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LVMH boss Bernard Arnault under investigation in Paris over Oligarch transactions

On January 26, 2023, LVMH Group Chairman and CEO Bernard Arnault attended the LVMH 2022 annual results press conference held in Paris, France.

Gonzalo Fuentes | Reuters

The Paris prosecutor’s office is investigating LVMH Chief Executive Bernard Arnault launched an investigation into financial dealings involving Russian oligarch Nikolai Sarkisov.

French newspaper Le Monde reported on Thursday that Sarkissov bought the property in the Alpine resort with the help of a loan from Arnault, citing reports from France’s Tracfin financial intelligence unit.

The Paris prosecutor’s office confirmed on Friday that a preliminary investigation had been ongoing since 2022 and that a report by Tracfin “brought the attention of the prosecutor’s office to actions involving Mr. Bernard Arnault and Mr. Sarkisov that may have Belongs to Money Laundering” is attached to this procedure. “

The prosecutor’s office declined to comment further on the ongoing investigation. The preliminary investigation does not necessarily mean there was wrongdoing, and Le Monde quoted a close associate of Arnaud as saying the deal was carried out within the confines of French law.

Arnold is the founder, CEO and chairman of the world’s largest luxury goods company, and one of the richest people in the world. February lost High Court case against French tax investigators On the legality of the 2019 attack on LVMH headquarters. The raid was linked to a tax fraud investigation linked to activities in Belgium.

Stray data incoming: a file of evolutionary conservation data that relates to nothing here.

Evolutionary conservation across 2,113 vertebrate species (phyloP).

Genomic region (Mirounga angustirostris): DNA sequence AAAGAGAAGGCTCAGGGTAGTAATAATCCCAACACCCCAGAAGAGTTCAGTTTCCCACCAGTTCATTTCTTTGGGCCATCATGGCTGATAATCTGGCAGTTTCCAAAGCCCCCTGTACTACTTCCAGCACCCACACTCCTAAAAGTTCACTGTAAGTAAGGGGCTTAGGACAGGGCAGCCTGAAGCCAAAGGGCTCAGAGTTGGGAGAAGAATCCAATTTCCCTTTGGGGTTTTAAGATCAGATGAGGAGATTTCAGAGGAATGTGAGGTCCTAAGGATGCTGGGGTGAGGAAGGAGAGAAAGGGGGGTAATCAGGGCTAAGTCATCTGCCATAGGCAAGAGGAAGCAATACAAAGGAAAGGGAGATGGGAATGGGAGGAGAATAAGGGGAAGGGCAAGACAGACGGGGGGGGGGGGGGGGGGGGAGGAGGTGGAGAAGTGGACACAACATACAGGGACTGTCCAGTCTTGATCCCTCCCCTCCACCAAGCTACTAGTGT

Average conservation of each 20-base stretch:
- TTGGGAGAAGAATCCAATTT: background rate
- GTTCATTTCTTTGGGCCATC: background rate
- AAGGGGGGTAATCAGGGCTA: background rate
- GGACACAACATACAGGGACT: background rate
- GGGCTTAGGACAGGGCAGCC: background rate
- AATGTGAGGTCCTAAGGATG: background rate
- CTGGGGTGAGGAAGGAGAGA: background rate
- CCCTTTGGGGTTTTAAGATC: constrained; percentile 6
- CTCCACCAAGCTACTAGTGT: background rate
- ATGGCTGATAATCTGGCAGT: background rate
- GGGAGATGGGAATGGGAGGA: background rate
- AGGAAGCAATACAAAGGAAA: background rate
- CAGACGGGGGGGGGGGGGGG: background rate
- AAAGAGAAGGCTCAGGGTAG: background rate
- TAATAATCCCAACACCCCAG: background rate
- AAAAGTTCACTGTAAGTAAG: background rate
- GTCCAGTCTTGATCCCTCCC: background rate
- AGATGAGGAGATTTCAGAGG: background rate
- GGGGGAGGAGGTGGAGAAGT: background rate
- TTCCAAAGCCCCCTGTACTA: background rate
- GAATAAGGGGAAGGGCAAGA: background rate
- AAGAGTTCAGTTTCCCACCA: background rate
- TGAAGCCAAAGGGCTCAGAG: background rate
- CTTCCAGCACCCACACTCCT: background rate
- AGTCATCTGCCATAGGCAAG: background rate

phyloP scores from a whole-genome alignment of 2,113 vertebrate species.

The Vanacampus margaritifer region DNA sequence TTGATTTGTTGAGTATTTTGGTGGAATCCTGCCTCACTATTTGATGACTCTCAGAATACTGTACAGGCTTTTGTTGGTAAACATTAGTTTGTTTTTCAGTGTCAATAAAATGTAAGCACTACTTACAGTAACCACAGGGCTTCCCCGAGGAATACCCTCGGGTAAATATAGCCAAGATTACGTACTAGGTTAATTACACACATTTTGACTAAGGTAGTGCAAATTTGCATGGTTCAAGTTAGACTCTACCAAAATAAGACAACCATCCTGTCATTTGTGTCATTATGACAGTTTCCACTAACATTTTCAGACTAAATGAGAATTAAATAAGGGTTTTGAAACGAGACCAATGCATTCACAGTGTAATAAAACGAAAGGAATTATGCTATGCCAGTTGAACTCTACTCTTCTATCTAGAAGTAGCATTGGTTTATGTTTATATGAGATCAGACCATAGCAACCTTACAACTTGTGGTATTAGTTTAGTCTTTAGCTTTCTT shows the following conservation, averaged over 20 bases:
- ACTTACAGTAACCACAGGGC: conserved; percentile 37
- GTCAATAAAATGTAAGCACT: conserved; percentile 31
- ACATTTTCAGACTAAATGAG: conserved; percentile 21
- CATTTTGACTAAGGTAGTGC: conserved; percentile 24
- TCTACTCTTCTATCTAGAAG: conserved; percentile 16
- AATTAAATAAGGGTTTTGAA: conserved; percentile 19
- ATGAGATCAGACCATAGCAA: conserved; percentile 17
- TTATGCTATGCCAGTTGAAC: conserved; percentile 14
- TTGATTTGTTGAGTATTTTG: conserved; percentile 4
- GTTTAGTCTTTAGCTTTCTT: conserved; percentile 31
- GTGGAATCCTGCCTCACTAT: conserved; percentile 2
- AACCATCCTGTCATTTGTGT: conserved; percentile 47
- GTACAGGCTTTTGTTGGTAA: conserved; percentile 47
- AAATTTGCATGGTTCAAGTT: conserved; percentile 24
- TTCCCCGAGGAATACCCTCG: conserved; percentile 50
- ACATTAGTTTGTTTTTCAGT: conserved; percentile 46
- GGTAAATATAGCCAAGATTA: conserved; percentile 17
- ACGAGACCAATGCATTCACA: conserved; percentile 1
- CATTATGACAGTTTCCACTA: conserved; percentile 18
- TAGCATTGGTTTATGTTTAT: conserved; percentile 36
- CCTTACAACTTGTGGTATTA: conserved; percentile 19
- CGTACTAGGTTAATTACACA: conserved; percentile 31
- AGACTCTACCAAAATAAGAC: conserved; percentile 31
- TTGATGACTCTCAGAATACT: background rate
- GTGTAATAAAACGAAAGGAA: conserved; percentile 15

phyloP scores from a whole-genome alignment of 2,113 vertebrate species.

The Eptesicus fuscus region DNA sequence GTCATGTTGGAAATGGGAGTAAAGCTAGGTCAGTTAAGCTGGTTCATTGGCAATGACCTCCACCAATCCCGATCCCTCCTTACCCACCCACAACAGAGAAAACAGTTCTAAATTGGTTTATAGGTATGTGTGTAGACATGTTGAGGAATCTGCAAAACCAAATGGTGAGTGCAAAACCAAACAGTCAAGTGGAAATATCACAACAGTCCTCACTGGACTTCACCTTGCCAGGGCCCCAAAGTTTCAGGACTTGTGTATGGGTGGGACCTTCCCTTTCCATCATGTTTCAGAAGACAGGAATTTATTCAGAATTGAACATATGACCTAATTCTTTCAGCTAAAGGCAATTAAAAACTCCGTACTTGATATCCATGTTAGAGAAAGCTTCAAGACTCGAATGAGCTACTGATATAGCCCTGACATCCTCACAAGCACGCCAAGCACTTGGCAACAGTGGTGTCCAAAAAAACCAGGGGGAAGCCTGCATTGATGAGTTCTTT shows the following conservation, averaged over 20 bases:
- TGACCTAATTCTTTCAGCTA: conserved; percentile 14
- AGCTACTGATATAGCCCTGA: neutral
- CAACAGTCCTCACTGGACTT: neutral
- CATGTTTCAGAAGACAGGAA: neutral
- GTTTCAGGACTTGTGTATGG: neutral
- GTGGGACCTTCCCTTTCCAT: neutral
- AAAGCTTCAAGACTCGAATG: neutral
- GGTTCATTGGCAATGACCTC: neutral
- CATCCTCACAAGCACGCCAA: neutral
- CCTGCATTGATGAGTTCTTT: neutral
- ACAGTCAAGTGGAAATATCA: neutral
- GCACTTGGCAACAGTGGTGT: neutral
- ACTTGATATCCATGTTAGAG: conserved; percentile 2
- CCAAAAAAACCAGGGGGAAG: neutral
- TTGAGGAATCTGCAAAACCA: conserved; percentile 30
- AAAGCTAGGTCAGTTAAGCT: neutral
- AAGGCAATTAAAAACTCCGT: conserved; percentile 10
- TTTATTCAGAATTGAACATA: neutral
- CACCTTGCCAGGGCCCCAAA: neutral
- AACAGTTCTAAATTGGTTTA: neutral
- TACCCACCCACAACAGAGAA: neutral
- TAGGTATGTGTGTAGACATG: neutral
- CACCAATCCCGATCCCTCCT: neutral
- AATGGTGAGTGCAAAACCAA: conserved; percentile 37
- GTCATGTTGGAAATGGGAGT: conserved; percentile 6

Nikolai Sarkisov is a senior executive at his brother Sergey’s Russian insurance company RESO-Garantia.

RESO-Garantia Deputy CEO Igor Ivanov told CNBC on Friday that neither the company nor Nikolai Sarkisov was involved in the deal, and that Sarkisov Kissov never met Bernard Arnault.

“The transaction is managed by a small investment unit specialized in investing in European real estate. The transaction consists of acquiring apartments in an old building in Courchevel from different private owners with a view to selling them to developers after purchasing the entire building, ” Ivanov said in an email.

“All transactions were conducted by French companies, French lawyers for the parties, and through French notaries. This was a common real estate transaction.”

He added that neither the company nor Sarkisov had received any requests for documents from French authorities.

LVMH did not respond to CNBC’s request for comment.

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